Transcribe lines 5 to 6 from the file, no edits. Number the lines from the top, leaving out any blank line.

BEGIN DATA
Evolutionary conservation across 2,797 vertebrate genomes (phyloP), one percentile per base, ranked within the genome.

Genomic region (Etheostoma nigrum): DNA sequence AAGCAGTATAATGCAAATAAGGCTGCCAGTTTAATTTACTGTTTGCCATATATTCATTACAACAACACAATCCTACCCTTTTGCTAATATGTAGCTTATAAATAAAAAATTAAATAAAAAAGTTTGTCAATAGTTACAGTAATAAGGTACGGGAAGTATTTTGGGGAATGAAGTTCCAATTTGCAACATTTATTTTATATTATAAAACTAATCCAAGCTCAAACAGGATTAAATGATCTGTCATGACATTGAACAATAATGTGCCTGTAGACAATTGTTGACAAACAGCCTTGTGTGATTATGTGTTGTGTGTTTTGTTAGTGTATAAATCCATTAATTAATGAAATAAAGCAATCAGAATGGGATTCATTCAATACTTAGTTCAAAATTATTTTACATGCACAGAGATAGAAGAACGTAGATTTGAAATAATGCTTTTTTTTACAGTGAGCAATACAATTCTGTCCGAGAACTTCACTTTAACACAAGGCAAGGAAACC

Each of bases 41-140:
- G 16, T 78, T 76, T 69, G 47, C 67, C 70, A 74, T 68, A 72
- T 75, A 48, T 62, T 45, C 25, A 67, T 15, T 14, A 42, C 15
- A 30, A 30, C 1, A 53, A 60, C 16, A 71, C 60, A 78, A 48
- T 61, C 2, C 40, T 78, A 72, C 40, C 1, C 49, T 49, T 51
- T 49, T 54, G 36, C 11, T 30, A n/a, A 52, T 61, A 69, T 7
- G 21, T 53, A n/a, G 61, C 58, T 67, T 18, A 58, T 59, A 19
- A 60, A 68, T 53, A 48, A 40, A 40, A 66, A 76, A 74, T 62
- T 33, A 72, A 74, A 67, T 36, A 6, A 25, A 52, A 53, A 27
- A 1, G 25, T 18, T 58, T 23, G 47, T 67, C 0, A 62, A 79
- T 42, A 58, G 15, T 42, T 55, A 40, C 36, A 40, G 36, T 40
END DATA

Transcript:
- T 75, A 48, T 62, T 45, C 25, A 67, T 15, T 14, A 42, C 15
- A 30, A 30, C 1, A 53, A 60, C 16, A 71, C 60, A 78, A 48